Plating Models – How We Used to Do It


We’ve been gradually reorganizing our offices, and in the process trying to figure out what to do with out hull models. This plating model was in hand yesterday, and we got to thinking it might be of interest for the secrets it reveals.

3D design, Rhino, Fast Yacht, etc. have been in our arsenal for a long time, yet as recently as 2003 the final plating decisions were done on a scale model.


The white bits of paper represent the fuel and water tanks on Wind Horse, with the clear areas between showing the coffer dams.


In this fashion one can visualize quite easily where the plate joint lines occur, making sure that they do not, for example, run through a fuel tank. Although this is also shown on the 3D computer models, this approach can help with the decision making process.

Posted by Steve Dashew  (May 8, 2013)

6 Responses to “Plating Models – How We Used to Do It”

  1. Michael Jones Says:

    Steve, certainly an exhibit for the Museum of Enlightened Naval Architecture!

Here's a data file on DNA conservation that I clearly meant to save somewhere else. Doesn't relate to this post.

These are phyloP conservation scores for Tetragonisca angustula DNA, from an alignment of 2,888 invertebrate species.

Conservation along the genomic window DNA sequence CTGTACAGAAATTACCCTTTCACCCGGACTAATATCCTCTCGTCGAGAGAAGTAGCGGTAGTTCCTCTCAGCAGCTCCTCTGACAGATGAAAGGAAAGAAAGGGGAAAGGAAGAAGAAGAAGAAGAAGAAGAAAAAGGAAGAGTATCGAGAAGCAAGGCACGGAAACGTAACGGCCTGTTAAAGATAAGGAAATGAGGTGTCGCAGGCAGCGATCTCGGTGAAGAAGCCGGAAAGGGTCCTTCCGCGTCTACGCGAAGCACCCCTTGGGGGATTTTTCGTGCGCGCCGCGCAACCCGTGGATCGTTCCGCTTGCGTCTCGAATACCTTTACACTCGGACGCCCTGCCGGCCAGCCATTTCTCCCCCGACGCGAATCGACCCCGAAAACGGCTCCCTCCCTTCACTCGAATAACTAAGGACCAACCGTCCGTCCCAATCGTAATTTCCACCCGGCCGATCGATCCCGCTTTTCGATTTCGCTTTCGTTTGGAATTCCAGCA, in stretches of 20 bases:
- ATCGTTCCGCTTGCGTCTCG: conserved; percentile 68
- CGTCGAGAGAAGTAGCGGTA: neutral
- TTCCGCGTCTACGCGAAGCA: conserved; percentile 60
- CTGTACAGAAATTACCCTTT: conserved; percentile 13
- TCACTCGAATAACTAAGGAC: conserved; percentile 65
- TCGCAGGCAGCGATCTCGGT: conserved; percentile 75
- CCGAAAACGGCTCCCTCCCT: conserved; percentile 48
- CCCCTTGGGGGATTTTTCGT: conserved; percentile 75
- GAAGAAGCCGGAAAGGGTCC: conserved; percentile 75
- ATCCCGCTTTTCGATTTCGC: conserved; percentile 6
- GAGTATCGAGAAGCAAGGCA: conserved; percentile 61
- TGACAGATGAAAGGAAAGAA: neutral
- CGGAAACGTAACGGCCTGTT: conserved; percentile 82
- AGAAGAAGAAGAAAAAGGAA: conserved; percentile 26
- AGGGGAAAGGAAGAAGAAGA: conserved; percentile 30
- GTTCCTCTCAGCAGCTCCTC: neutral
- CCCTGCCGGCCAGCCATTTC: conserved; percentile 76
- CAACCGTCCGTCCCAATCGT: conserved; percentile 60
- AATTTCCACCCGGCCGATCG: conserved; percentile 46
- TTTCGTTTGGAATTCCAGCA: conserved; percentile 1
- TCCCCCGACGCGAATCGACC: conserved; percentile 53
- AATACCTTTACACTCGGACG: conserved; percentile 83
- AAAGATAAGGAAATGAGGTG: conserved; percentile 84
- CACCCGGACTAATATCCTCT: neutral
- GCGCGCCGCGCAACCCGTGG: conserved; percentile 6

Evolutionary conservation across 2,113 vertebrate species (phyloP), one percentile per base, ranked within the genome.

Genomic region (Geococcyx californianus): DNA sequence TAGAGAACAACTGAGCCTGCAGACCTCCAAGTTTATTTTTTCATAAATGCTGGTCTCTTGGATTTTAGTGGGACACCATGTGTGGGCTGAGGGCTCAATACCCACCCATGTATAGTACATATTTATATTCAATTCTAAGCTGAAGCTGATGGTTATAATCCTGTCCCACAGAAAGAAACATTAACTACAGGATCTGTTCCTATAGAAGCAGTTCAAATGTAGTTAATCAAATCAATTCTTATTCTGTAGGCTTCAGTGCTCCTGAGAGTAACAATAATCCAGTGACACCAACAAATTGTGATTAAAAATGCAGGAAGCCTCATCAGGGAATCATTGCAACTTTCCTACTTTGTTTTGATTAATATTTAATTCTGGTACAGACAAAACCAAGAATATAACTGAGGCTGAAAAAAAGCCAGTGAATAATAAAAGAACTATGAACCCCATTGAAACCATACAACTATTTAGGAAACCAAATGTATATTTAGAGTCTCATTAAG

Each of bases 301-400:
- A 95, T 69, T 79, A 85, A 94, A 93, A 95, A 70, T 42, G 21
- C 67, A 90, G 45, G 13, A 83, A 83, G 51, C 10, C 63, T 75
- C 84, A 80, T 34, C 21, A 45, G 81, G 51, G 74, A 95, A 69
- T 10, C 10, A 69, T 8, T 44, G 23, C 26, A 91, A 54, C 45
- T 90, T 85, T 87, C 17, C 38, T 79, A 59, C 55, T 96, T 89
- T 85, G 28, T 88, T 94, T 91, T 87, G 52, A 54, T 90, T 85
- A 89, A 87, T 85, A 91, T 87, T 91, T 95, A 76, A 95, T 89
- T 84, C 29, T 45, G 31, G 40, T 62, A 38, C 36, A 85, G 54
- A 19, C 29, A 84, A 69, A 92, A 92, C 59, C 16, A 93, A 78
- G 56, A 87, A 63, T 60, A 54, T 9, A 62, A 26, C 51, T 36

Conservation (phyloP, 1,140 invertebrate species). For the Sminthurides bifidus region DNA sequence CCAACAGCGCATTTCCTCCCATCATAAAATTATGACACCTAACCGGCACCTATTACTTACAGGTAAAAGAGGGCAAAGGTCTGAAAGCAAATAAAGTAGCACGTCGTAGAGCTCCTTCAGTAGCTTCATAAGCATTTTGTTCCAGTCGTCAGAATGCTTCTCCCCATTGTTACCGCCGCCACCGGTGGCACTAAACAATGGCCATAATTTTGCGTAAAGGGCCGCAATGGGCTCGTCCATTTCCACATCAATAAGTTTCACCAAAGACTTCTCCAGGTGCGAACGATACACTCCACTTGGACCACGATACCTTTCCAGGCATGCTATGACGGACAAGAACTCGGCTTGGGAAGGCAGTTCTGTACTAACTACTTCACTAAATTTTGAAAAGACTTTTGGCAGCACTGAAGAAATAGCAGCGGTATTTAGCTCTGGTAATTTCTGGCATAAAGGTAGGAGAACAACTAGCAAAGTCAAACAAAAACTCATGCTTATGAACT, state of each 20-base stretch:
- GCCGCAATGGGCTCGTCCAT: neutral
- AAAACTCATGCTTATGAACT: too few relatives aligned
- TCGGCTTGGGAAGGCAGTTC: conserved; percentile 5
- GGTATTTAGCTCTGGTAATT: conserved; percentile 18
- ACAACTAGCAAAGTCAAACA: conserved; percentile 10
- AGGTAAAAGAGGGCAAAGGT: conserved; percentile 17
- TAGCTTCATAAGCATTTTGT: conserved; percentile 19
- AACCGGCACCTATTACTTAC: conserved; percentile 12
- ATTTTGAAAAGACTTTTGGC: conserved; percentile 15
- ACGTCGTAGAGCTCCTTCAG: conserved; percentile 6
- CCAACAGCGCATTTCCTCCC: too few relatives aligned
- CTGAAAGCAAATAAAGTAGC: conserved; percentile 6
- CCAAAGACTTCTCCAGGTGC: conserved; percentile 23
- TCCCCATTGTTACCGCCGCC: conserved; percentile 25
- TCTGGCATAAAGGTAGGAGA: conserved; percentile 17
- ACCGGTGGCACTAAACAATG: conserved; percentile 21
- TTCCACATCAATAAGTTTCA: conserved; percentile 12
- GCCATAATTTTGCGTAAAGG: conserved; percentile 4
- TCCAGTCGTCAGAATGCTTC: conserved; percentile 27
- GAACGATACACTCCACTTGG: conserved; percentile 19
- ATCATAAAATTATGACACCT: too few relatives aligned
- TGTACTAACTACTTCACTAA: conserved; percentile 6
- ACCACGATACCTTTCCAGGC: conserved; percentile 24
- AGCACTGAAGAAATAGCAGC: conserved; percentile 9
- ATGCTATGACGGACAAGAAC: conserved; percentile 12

2. Steve Dashew Says:

    Maybe we should take better care of these models!

  3. John Says:

    As one who can’t afford the real thing, what would a hull model of the FPB 97 cost me?

    Maybe you could contract with a “duplicator” to make a run?

  4. Steve Dashew Says:

    Perhaps at some point in the future we might make models available. Of course if they were accurate, a lot of folks would have their calipers out and be measuring.

  5. Ben Woodford Says:

    At risk of sounding heretical and meant in the most positive of ways, those hull models are holy relics. I can just imagine the love, blood, sweat, and tears that went into their design, building and use. There must be a museum or library somewhere whose curator would happily kneecap any competing curators in order to acquire them.

  6. Steve Dashew Says:

    Now we have to go into the garage, rescue the half models, and find somewhere to display them.